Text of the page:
parcom-lib- A simple parser-combinator library, a bit like Parsec but without the frills

Safe HaskellSafe-Inferred




A parser-combinator library.

The primary goal in writing Parcom was to facilitate parsing Unicode string data from various source streams, including raw ByteStrings - while Attoparsec can parse ByteStrings, it sacrifices some convenience for performance, and using it to parse textual data is not as comfortable as I would like; Parsec can handle textual data much better, but it needs the input to be converetd to Unicode for this to work nicely. Nonetheless, Parcom's interface is quite obviously heavily inspired by both Parsec and Attoparsec.

Parcom supports String, ByteString (lazy and strict) and Text (lazy and strict) as its input format out-of-the-box. By implementing one or more of the typeclasses in Stream, you can extend Parcom to work on other input types as well.



Getting Started

Parcom being a parser combinator library, the usual approach is to use predefined atomic parsers (defined in Text.Parcom.Prim and re-exported here for convenience) and combine them using predefined combinators (defined in Text.Parcom.Combinators). Anyone with prior exposure to Parsec or Attoparsec should be familiar with the concept. Here's an example that parses a value, which can be a positive integer literal or NULL:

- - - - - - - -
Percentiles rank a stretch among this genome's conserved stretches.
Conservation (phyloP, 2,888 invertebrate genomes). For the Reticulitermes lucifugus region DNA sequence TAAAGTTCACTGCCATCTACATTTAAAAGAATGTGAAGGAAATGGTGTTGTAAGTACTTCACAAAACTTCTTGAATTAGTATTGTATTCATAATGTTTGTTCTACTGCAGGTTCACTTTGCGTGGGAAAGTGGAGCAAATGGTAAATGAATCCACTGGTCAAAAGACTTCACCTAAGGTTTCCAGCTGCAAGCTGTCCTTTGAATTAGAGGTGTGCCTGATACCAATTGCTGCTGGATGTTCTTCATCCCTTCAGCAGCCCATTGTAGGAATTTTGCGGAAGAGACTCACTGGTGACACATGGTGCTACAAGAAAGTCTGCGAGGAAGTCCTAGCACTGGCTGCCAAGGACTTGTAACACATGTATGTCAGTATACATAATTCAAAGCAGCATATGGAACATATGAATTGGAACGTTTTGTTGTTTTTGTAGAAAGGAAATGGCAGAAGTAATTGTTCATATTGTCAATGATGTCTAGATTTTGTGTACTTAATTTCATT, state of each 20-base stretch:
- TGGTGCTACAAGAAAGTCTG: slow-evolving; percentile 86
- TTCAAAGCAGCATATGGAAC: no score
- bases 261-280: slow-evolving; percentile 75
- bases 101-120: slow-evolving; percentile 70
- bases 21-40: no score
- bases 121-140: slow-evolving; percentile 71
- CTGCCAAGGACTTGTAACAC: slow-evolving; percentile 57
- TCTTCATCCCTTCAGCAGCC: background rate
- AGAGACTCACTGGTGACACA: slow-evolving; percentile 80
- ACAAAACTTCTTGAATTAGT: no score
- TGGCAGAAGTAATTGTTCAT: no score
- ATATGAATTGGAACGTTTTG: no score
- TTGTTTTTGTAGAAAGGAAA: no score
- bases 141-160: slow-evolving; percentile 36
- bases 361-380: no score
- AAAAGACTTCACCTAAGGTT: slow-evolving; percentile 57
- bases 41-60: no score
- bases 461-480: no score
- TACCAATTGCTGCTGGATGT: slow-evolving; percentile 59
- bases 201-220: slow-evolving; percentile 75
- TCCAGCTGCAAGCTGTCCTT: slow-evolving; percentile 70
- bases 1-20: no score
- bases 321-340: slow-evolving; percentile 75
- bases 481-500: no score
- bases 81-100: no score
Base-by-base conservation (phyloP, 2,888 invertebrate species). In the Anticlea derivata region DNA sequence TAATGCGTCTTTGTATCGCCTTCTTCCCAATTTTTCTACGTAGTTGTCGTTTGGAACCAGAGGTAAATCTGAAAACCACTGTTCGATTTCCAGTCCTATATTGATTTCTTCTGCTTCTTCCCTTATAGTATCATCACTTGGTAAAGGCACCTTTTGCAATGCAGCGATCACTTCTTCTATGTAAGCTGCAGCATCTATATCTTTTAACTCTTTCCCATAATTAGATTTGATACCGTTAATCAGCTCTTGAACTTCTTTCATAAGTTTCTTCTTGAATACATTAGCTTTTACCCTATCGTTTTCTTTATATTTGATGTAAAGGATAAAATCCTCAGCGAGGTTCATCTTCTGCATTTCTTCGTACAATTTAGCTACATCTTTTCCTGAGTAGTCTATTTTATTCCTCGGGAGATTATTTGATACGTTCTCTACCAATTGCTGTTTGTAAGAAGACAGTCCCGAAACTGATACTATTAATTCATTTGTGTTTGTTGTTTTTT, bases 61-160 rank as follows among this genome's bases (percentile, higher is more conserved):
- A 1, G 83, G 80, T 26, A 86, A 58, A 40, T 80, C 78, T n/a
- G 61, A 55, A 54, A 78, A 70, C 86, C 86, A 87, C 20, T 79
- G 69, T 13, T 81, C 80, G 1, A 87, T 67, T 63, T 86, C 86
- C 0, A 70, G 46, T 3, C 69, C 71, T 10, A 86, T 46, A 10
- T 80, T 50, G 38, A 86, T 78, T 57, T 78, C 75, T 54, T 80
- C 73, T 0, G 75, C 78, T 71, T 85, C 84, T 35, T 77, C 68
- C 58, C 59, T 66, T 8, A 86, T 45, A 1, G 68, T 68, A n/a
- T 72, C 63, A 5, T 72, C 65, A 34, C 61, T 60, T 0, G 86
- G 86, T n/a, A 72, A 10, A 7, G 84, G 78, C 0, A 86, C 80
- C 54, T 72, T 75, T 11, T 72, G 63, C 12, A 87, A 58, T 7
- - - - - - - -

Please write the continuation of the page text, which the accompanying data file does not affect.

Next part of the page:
myParser :: Parcom String Char (Maybe Int)
 myParser = intLiteral <|> nullLiteral <?> "value (integer or NULL)"

 intLiteral :: Parcom String Char (Maybe Int)
 intLiteral = do
      x <- oneOf ['1'..'9']
      xs <- many (oneOf ['0'..'9'])
      return $ Just $ read (x:xs)
 nullLiteral :: Parcom String Char (Maybe Int)
 nullLiteral = do
      tokens "NULL"
      notFollowedBy (satisfy (not . isSpace))
      return Nothing

Such a parser can then be run against some input using parse or parseT, the monadic equivalent.

 main = do
      src <- getContents
      let parseResult = parse myParser "<STDIN>" src
      case parseResult of
          Left err -> do
              putStrLn "Sorry, there has been an error, namely:"
              print err
          Right (Just i) -> putStrLn $ "Found an integer value: " ++ show i
          Right Nothing -> putStrLn "Found NULL"


As you build more complex parsers, you may encounter situations where a parser fails after having consumed some input already. Combining such a parser with other alternatives will yield undesired results: the parser fails, but it will not push the input it has already consumed back onto the input stream. To fix this, use the try primitive, which modifies a parser such that when it fails, it undoes any input consumption it may have caused.

Input types other than String

To support input from Text or ByteStrings, import one of the following modules:

Parsing textual data

Parcom provides two primitives for textual data: char and string. While textual data can be extracted from input streams that are textual already (e.g. String or Text) using the normal token-based primities (token, tokens, and prefix), doing so for bytestrings isn't trivial. The textual-data